Go Have Your Fun

Travel with me, back to about the fall of 1996, but please – do not mention my eyebrows.  I had not yet discovered waxing, that depilatory wonder. That would happen the next year.  I was a junior in college having a phone conversation with my dad about plans for Thanksgiving.  I told him I wasn’t coming home to the most boring place on earth Maryland for the holiday because I was going to spend it with friends nearby.  Dad, wanting to guilt me for abandoning them on that most American of holidays, responded thusly: “Well, fine. Your mother and I will go to Paris!”

Via Creative Commons by Kadodee

“Have fun,” I told him, and thought nothing more of it.  I had no desire to go to Paris in November, no more than I wanted to go Maryland in November.  November is a month best spent in the south with palm trees, ice cold Bud, and a deep fried turkey.

I learned later that my dearest dad, upon hanging up the phone after our conversation, realized that the only way to save face out of this exchange – because God forbid he not save face – was to actually go with my mother to Paris. And, so they did and they loved it, of course.  This started their annual Thanksgiving holiday jaunt to Paris which grew into annual fall and spring trips which then slid into fantasizing about purchasing real estate in Paris and living there six months out of the year after they retired.  Fate decided that at that point, they should meet another American couple in Paris who had in fact fulfilled this fantasy.  This couple enabled my parents to bring their dream to fruition by introducing them to two lovely ladies who make these kind of arrangements for Americans in Paris.  About 12 years after that phone call, my parents were the proud owners of a tiny 400 square foot apartment in Paris.

How does having an apartment on the Continent work whilst maintaining a residence in the US? It’s called The Good Daughter Service.  That first summer, they still had their home in Maryland so I just handled the mail.  They had a nice young man to take care of the house and car while they were gone.  After that first summer, though, they finally made good on their threat promise to move down South to live near yours truly and the brood. They arrived permanently in November 2009 while Rex was cooking in the oven.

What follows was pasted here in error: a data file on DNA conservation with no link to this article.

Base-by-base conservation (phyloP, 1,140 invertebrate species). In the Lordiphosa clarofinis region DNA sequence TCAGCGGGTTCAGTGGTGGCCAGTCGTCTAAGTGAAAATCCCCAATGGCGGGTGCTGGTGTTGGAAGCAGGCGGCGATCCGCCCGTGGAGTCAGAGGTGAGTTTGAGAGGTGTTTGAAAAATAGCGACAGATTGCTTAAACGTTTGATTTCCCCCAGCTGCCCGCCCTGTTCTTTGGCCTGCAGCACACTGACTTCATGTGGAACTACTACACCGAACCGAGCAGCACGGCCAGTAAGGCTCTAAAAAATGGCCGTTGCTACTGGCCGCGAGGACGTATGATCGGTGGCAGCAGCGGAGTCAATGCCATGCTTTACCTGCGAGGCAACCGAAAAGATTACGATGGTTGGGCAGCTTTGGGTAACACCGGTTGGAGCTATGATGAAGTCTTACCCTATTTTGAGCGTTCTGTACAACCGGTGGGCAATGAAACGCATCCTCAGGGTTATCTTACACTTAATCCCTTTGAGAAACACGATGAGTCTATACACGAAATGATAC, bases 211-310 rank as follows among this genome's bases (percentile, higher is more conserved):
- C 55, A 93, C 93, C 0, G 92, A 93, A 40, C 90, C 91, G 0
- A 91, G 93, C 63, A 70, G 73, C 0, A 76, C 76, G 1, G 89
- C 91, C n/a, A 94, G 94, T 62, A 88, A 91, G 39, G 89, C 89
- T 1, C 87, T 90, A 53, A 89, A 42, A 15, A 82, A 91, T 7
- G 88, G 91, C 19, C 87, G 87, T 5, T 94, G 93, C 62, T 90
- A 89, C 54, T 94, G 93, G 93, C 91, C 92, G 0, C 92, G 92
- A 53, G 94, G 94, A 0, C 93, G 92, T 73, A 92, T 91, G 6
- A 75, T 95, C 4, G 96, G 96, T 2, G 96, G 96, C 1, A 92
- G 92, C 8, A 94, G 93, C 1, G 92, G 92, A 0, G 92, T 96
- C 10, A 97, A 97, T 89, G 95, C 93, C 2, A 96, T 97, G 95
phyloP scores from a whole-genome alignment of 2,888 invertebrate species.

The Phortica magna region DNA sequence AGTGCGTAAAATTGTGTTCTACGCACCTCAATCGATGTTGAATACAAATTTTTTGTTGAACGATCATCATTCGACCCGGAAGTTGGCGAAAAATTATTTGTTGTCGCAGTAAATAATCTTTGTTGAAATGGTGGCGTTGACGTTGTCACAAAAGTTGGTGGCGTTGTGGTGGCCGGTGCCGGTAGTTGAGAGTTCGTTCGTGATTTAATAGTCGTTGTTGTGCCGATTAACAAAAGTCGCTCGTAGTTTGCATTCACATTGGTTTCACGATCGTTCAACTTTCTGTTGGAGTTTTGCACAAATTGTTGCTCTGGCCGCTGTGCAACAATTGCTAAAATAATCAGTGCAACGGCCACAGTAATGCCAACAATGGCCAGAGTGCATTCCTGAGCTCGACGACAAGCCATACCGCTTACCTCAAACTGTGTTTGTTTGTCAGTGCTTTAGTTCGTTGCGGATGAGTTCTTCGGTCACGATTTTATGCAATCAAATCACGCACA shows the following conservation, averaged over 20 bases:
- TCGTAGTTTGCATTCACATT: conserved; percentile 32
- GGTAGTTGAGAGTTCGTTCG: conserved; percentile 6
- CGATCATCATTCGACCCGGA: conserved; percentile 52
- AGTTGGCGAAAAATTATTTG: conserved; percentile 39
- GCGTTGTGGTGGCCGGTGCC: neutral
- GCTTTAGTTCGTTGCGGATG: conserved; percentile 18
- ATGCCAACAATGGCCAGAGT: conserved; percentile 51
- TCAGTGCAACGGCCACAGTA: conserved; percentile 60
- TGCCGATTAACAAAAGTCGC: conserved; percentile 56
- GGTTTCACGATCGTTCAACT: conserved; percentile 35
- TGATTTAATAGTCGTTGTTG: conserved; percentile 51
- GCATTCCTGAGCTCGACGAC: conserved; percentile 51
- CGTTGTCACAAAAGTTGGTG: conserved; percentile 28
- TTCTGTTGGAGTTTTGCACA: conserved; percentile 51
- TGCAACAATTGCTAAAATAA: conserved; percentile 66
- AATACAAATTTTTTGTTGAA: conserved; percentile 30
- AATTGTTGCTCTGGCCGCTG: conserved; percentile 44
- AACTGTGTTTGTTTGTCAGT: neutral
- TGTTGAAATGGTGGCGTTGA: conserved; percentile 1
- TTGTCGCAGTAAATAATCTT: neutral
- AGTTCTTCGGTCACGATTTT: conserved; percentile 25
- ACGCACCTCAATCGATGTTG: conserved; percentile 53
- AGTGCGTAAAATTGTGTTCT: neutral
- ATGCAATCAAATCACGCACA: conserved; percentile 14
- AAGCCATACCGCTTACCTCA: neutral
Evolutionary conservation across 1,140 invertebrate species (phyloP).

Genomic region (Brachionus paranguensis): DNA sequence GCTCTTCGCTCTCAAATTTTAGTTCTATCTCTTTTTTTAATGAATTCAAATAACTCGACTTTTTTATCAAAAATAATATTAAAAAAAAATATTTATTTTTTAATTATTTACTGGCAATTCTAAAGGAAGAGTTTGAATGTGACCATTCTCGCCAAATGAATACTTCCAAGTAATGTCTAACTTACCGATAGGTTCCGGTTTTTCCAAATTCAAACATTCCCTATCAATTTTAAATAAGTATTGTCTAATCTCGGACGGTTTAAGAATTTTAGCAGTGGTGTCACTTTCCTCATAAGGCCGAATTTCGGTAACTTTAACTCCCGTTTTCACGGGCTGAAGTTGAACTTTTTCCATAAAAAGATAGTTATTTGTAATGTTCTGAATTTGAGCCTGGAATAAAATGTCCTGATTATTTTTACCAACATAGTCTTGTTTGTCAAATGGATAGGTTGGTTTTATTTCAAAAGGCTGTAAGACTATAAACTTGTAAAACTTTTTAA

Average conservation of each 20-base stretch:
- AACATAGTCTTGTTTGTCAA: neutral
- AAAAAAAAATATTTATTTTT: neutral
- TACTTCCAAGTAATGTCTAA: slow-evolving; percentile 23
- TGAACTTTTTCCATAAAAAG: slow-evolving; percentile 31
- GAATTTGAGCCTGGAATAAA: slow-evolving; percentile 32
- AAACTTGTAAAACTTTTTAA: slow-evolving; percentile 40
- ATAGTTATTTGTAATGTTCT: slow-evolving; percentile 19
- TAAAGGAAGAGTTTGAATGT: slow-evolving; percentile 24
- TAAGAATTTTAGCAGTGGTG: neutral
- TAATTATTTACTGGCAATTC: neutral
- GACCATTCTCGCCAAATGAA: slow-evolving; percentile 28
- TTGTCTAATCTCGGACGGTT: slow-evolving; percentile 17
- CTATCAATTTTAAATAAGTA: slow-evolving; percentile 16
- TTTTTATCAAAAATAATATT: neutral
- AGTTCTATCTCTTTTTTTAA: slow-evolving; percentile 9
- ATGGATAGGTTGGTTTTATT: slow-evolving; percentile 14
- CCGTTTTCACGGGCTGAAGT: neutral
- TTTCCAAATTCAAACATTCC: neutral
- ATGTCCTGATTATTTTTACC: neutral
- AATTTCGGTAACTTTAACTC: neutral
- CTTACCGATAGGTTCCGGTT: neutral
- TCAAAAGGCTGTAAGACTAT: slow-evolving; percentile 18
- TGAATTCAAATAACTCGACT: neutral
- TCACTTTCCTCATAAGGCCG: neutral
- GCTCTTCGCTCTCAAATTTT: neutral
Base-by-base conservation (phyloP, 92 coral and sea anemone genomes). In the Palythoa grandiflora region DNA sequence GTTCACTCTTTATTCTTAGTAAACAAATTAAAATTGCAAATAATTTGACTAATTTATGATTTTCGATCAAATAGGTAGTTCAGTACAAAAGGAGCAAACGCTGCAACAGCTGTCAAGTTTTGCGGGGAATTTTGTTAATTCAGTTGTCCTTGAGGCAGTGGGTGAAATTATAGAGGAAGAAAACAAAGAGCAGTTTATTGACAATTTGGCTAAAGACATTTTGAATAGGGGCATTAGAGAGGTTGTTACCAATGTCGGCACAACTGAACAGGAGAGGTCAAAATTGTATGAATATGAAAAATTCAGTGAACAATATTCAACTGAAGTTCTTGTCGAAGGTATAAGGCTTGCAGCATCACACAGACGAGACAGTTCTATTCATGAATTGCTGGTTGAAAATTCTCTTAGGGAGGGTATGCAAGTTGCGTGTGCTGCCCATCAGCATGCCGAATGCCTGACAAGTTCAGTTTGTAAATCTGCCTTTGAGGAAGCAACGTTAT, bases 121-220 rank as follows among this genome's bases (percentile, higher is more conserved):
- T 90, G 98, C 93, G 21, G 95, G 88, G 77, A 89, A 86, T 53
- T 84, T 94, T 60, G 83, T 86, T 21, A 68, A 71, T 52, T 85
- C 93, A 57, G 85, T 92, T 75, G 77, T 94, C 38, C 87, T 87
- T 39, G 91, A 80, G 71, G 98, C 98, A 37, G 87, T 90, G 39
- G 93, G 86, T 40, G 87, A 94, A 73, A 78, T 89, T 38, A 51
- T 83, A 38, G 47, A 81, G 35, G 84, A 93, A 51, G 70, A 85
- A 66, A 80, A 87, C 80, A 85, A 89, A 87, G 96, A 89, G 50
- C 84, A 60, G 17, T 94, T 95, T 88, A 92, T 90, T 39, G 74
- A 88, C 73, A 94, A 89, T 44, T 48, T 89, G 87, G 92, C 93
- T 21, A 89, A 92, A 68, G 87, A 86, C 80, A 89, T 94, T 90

While Rex was cooking when they got here, he was in his full newborn glory by the time they left for Paris that next May.  I will not sugar coat what this was like when they left: it sucked. It sucked in every way possible. Two large pillars of support that we had during those crazy infant days and maternity leave haze were gone just like that.  To top it off, I was now responsible not only for my house, cars, mail, husband, and animals, but I was also responsible for their house, cars and mail.

I really resented them leaving that year.  Not only was I getting all of this extra work, I felt like they were abandoning us.  They weren’t there to see their only grandchild grow (and grow and grow) or reach those baby milestones of sitting up and crawling.  They weren’t there to see and help me be a mom. This was that first major life event of mine that they weren’t around when I felt I needed them and it hurt.  On my darker days, I was very angry with them for leaving me knee-deep in spit-up covered clothes, binkies and their AARP newsletters to frolic in Paris.

This year hasn’t been as bad simply because we have the hang of the Rex thing, we’re all sleeping pretty regularly and I’m not dealing with PPD.  But, I still find myself getting annoyed at what I have to do for them and the New Yorkers that are threatening to take over my desk.  I find myself not wanting to give them Rex updates to punish them for choosing Paris over us.  Why should I send them pictures or videos when they can’t see the real thing because they decided to live the Gallic life? Childish, I know, but I feel it nonetheless.

To them, of course, this was and is the penultimate accomplishment of their post-working lives: they are literally living the dream.  I don’t begrudge them that for a second because I know how hard they worked for it and how much they truly love it.  And, they helped us so, so much while they were here last winter.  I remind myself of this when they tell me how tired they are from trips to other parts of France  and I feel like they expect me to sympathize with them about this awful turn of events.  Or, when we Skype with them while its evening there and they are drinking large glasses of wine while I have a large glass of toddler in my lap who is trying to break my keyboard and the wine is under lock and key for another five hours.